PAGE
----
Why Retailers Won't Let Us Just Buy in Peace

BOSTON ( TheStreet) -- You'd think $1.98 worth of shoelaces at a Payless ( PSS) shoe store would be too small a purchase to inspire a request for a phone number at the checkout.

Even though a customer at the adjacent line happily gave their digits we, unable to quickly recall a fake phone number from The Rejection Hotline, merely explained that we'd rather not.

No matter where you shop, retailers want to know more about you, with phone numbers and ZIP codes being the least of it. There are reasons they can't just sell you an item and say goodbye.

The moment felt far more awkward than it rationally should have. After all, no good can come from giving our home phone to a shoe store. "Hi, Joe, this is Payless ... look, we're moving next weekend and we were wondering if you could swing by to help? We'll have pizza and beer!"

Is it really too much these days for us to just be able to shop in peace? Why is it so hard to just pay for a purchase and go our merry way without being harangued for personal information that would be more in line with a mortgage application?

Buying a speaker cable at Radio Shack ( RSH) -- the longtime trend setter in customer annoyance -- we had to repeatedly decline an extended warranty, credit card offer and request for home address. At a Borders bookstore, up until hours of that location being shuttered as part of the chain's bankruptcy measures, we were still asked to do ourselves a favor and pay $20 for a preferred customer discount card. Declining the offer elicited the sort of reaction one would get by admitting that they enjoy strangling puppies.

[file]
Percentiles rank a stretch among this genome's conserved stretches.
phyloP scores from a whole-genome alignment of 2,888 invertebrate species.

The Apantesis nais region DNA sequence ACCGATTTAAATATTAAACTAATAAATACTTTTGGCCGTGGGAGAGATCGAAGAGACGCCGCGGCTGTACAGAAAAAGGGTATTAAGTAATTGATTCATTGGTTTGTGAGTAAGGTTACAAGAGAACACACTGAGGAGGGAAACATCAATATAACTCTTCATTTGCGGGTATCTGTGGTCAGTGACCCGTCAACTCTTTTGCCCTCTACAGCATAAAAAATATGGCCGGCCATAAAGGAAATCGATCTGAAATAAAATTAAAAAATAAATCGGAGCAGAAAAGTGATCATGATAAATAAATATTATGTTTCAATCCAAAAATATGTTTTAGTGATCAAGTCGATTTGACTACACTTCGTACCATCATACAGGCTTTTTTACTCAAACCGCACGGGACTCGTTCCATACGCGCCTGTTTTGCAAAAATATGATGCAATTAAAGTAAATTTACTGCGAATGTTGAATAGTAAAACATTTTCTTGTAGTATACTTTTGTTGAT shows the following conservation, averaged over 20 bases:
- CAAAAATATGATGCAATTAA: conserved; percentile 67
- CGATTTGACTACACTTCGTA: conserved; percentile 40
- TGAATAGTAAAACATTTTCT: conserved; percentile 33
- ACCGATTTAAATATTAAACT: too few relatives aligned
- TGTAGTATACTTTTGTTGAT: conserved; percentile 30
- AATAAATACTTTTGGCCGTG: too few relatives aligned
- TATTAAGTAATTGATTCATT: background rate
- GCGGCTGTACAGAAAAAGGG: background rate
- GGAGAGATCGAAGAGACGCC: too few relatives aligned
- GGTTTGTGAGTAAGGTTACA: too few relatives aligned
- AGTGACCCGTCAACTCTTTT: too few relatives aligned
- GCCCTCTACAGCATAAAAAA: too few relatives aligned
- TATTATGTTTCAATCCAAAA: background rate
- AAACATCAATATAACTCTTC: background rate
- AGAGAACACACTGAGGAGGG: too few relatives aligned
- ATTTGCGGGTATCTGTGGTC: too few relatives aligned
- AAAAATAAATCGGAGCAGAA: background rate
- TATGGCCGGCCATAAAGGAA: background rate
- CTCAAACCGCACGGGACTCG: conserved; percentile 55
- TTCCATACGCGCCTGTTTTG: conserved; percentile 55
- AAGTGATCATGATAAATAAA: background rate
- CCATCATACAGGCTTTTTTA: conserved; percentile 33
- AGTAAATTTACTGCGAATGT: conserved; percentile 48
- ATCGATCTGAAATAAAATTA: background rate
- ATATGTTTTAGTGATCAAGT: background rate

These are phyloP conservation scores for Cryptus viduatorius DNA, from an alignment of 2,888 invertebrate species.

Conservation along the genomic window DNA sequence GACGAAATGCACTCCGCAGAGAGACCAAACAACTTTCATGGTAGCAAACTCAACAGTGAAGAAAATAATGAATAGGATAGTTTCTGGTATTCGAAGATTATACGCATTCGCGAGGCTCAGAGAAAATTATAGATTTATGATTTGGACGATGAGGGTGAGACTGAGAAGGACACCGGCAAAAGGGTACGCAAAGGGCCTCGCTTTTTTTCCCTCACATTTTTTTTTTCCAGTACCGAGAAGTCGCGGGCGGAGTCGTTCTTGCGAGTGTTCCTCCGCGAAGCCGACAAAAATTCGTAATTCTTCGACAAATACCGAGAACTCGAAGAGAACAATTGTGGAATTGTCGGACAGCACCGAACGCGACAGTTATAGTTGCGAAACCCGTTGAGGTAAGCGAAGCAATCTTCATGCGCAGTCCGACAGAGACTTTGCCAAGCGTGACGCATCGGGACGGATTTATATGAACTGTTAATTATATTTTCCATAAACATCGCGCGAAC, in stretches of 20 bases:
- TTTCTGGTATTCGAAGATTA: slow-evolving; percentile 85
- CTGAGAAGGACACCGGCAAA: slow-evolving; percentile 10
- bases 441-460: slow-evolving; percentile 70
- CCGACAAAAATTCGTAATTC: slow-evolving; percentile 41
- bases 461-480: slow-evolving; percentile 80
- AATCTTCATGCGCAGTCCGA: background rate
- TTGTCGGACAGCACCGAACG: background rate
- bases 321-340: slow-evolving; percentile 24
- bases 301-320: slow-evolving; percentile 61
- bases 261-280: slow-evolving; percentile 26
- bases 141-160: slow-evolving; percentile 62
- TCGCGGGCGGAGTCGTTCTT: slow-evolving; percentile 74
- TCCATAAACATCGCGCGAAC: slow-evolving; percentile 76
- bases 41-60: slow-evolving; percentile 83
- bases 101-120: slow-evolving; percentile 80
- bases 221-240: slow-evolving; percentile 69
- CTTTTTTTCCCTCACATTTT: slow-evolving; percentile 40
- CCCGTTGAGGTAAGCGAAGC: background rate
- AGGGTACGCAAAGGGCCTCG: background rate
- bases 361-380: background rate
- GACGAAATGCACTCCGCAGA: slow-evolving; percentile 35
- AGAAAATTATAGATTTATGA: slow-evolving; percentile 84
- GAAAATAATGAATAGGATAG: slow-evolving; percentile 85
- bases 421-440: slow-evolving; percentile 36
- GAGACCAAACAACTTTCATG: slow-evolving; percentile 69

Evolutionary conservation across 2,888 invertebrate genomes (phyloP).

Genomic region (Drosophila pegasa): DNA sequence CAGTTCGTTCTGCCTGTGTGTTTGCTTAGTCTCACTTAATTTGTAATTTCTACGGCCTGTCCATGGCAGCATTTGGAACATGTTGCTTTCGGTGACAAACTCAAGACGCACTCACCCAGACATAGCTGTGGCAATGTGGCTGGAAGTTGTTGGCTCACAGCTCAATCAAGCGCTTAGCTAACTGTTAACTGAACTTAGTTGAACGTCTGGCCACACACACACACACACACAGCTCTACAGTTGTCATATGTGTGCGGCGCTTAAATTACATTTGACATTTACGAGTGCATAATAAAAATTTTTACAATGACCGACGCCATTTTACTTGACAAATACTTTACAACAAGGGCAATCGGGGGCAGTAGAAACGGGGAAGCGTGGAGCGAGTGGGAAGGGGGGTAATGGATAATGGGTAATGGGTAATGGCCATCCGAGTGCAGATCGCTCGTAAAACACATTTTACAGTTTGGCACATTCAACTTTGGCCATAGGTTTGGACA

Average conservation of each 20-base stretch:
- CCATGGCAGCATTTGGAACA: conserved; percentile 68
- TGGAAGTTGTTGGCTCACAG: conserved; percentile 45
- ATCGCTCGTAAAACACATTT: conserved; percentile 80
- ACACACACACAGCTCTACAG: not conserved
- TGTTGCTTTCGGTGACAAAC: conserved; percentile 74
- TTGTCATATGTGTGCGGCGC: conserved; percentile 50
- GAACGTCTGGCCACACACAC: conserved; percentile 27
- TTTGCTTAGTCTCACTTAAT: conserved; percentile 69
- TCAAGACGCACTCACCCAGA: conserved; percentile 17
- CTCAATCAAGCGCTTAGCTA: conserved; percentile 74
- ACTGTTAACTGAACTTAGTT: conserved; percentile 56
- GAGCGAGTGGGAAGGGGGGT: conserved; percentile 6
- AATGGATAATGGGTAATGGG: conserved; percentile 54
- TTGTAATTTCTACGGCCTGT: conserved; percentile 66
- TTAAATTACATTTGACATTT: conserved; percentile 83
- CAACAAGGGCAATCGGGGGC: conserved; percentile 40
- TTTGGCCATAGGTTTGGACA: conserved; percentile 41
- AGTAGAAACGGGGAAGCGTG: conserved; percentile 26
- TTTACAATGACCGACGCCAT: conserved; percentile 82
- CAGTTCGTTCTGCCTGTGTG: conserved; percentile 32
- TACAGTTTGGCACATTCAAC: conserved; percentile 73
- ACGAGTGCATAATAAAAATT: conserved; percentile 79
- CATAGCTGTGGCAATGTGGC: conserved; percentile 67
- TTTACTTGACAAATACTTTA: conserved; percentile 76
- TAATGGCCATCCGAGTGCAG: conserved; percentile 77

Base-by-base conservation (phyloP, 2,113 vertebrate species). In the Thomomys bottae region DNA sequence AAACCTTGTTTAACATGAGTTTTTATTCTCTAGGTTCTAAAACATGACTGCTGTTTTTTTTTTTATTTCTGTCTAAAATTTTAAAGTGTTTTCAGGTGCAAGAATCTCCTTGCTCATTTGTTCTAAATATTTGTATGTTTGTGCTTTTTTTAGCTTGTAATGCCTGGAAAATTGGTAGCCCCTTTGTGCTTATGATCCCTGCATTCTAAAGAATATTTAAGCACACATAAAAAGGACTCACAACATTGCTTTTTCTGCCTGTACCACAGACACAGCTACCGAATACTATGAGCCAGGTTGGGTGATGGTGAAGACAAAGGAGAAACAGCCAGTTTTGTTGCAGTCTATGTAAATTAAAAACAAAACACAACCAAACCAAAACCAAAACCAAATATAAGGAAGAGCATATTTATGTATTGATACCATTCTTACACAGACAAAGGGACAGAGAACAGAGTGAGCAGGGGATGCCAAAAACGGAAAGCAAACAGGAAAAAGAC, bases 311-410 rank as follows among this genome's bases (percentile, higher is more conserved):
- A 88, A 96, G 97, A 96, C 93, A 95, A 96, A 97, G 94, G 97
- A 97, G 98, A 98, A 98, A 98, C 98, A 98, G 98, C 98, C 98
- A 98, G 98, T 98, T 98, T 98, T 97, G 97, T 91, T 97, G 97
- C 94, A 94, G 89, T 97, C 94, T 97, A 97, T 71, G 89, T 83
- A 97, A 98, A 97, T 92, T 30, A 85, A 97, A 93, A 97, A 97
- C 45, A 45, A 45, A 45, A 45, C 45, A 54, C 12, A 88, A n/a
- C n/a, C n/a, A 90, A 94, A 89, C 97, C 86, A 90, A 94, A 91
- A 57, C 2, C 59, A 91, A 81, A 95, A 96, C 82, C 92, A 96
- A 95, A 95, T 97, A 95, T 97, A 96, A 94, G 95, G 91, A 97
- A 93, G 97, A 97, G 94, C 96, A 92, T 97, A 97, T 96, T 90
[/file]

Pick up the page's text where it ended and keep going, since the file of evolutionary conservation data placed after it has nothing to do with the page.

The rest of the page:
Think of the gauntlet one has to run at Best Buy ( BBY). First a worker tries to upsell you. Then useless Geek Squad add-ons are dangled -- even if one has been computer literate since the fresh-faced teen in a blue vest was no more than a come-hither glint in his daddy's eye.

Then -- after beating back offers for "optimization" and refusing to believe there is nothing stock that hasn't been left unmolested in its box, unsullied by Geek hands -- you get the extended warranty pitch. Translation: "We sell crap and it is gonna break."

Off to the cash register, where there are yet more offers to extend the warranty. Then there is a request to sign up for a preferred customer card. There is also the opportunity to add 18% interest to our purchase by applying on the spot for a credit card. Finally, there comes the "good news" that we can "qualify" for a trial subscription to a variety of magazines.

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